What is natural regeneration?
The UK needs more trees. We plant millions of native trees every year, but planting is just one way to help the UK's woodlands expand. Allowing nature to take its course is also an effective and efficient method of increasing tree cover.
Natural regeneration is the process by which trees and shrubs self-seed and spread. Given the right conditions, most trees and shrubs are very good at it! There are a number of reasons for this:
- Trees are large and long-lived which means they produce a high volume of pollen and seeds every year, increasing their chances of reproducing.
- Tree seeds can disperse great distances (either by wind, water or via birds or other animals).
- Large population sizes mean that many offspring are produced, each with unique traits. This gives lots of opportunity for natural selection and the ‘survival of the fittest’.
- In many cases, trees and shrubs readily colonise land if allowed to do so.
The Climate Change Committee have announced that woodland cover in the UK needs to increase from the current 13% to 19% by 2050 in order to reach our national carbon net zero commitment. Natural regeneration can aid rapid woodland creation, particularly when tree nurseries are unable to supply enough bio-secure tree planting stock to meet demand.
Is it a new concept?
Natural regeneration is as old as woodland itself. It is how trees have reproduced, unassisted by people, throughout their millions of years of evolution. Yet, when establishing woodland in the UK, planting is the cultural norm. This isn’t the case across mainland Europe. There, foresters define two types of tree establishment:
- Artificial regeneration – planting seed or saplings
- Natural regeneration – the renewal by natural seeding (self-sown seed), sprouting, suckering or layering.
In recent British history, natural regeneration has occurred in some places, but it has usually been a side-effect of land abandonment rather than an active decision to create naturally-regenerated woodland (for example due to the reduction in traditional grazing of heaths and commons).
In the past, natural regeneration of scrub and woodland has traditionally been viewed in a negative light, due to its association with neglect. However, the problems of biodiversity loss and climate change have now come to crisis point. We urgently need to start enacting the solutions, and we know that expanding tree cover will be a major one.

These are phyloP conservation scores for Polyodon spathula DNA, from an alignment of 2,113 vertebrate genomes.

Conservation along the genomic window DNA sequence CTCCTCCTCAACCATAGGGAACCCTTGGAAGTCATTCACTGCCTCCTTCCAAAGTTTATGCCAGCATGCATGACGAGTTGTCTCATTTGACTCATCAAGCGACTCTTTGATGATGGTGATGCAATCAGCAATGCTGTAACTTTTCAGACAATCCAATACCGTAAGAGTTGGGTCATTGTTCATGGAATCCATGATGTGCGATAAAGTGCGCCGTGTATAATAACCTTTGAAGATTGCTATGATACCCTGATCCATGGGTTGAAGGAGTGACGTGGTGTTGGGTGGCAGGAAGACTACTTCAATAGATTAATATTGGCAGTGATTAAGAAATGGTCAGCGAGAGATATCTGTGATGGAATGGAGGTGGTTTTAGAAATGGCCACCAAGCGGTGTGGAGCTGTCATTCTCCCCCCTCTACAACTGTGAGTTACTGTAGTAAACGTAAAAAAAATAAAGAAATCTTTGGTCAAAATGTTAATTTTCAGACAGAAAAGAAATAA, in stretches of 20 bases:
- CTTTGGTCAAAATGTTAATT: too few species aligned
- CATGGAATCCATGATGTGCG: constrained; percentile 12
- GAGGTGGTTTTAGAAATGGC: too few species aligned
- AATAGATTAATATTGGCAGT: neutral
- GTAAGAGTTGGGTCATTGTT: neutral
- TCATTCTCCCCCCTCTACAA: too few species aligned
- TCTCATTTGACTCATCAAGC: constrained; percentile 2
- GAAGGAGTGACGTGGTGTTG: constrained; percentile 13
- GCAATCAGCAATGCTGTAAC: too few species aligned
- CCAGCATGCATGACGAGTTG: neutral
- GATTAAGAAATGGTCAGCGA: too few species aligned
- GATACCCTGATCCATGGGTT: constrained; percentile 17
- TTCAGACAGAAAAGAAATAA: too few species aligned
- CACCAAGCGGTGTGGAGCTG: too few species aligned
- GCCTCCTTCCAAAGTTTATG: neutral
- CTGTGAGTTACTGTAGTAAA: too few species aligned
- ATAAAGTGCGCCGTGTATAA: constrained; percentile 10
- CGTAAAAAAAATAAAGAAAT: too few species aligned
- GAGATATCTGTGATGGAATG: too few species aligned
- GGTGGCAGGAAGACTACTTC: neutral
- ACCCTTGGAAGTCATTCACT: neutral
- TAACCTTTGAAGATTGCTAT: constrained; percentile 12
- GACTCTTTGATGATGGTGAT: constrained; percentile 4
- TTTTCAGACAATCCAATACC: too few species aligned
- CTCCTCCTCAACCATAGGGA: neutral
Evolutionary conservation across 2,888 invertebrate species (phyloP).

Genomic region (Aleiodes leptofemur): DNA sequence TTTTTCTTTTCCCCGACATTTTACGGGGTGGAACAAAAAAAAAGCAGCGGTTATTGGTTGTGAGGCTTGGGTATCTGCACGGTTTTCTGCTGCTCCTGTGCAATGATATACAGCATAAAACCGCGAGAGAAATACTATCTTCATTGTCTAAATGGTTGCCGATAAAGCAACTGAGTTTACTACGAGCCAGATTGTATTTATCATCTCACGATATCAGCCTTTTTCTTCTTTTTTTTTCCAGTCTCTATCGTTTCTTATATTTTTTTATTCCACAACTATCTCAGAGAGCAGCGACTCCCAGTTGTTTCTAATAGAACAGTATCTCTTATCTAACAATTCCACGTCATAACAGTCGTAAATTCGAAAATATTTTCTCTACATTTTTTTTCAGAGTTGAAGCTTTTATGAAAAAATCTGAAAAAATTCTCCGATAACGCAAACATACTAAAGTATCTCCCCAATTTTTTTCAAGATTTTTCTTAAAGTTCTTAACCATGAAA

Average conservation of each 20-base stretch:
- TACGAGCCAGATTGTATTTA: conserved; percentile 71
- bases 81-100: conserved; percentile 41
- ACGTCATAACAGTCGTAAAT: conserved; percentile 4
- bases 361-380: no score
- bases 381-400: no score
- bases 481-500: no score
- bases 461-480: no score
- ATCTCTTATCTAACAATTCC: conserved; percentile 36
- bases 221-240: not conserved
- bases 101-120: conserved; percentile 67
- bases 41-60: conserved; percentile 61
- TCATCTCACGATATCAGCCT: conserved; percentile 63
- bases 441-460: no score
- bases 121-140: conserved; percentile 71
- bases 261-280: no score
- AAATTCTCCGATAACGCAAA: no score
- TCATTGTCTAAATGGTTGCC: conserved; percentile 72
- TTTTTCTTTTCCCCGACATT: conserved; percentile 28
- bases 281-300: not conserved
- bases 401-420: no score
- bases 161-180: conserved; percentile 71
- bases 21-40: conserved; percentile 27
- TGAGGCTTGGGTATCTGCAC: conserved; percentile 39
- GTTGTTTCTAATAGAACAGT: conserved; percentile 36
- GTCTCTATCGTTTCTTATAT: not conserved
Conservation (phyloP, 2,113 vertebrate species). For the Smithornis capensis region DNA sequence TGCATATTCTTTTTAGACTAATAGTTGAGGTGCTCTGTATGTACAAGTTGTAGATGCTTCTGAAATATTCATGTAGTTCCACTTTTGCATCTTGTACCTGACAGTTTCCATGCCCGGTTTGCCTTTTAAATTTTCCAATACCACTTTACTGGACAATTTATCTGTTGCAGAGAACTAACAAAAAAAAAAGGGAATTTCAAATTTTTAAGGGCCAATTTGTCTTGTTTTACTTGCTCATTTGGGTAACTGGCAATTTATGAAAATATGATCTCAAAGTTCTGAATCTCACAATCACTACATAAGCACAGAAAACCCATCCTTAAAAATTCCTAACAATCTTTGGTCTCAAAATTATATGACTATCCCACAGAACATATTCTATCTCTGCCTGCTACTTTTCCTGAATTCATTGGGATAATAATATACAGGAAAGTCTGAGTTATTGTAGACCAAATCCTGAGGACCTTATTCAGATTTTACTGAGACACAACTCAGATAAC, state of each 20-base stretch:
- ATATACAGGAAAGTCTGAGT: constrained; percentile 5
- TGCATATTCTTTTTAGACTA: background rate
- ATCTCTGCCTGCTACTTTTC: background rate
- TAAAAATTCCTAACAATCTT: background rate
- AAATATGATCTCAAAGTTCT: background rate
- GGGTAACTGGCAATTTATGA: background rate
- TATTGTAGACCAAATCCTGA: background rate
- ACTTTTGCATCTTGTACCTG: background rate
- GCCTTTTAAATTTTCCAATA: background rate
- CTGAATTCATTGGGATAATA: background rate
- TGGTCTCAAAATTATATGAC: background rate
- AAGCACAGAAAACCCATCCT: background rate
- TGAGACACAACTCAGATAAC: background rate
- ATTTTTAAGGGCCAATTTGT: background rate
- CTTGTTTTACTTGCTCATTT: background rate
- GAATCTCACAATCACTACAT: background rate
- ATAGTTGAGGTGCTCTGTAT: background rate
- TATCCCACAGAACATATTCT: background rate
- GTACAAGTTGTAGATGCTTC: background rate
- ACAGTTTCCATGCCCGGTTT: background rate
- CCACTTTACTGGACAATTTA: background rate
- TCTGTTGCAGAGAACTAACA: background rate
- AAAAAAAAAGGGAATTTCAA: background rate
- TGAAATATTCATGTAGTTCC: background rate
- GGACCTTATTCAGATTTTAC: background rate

What are the benefits of natural regeneration?
Credit: Richard Becker / Alamy Stock Photo
Enhanced adaptation potential
Scientific evidence shows that the UK’s native tree species have a wide genetic diversity. Naturally regenerated trees show adaptation to locally prevalent environmental conditions, often surviving better than planted trees. New generations of trees are the offspring of those already thriving in the local area, making woodlands more resilient to a changing climate, pests and diseases.
Credit: Matt Berry / WTML
Natural regeneration can create more natural landscapes and species mixes, which can be far more beneficial for wildlife. Naturally regenerating trees also have more beneficial mycorrhizal (root) fungi, which help with water and soil nutrient uptake, and sharing resources between trees.
Credit: Philip Formby / WTML
Benefits for people
Natural regeneration is often associated with continuous cover forest management systems (CCF), which create a patchwork structure of canopy gaps and mixed age stands of trees. These can deliver benefits such as improving water quality or reducing downstream flood risk.
Credit: Ben Lee / WTML
Low biosecurity risk
Importing tree planting stock from overseas carries with it the risk of introducing pests and diseases to the UK. To avoid this, we advocate for the planting of UK and Ireland Sourced and Grown trees, however there is not enough nursery stock to meet woodland expansion targets. Allowing trees to self-seed is another means of reaching these targets without resorting to importing from abroad.
Credit: Scotland: The Big Picture / naturepl.com
Cheap and sustainable
Natural regeneration can be cheaper and involve fewer plastic tree guards than planted trees. In many areas of the UK, trees will plant themselves in their millions over as large an area of land as we are willing to commit to reforestation. In some cases, the benefits of natural regeneration can be combined with planting to increase diversity when species have been lost from a site.
Credit: Papilio / Alamy Stock Photo
As naturally regenerated saplings grow in the same place their whole lives without being transplanted, this can confer hardiness to stressors such as drought through the establishment of better tap roots.
Where has natural regeneration been successful?
Large-scale and long-term studies on natural regeneration in the UK are lacking. But there are some examples where evidence has been collected.
Two experimental plots near the Rothamstead Research Centre in Hertfordshire were abandoned to nature in the 1880s after being farmed for centuries. The progress of the sites has been monitored ever since, and they now both support woodland. Interestingly, the two woods are dominated by different tree species because the sites are on different types of soil – a perfect example of how the most suitable trees for a site will plant themselves.
Monks Wood Wilderness
In Cambridgeshire, an arable field next to an ancient woodland was experimentally abandoned in 1961. The adjacent woodland provided an ideal seed source, and within 30 years the field had transformed into a mixed woodland with oak, ash and many other species.
In Northamptonshire an old wartime airfield was abandoned and allowed to return to nature in 1948. After 56 years it had not developed into closed canopy woodland; it had extensive scrub with patches of trees alongside areas of thick grassland. Rigorous ecological surveys showed it was home to a higher number of different wildlife species than any of the surrounding land including woodland, arable and set-aside.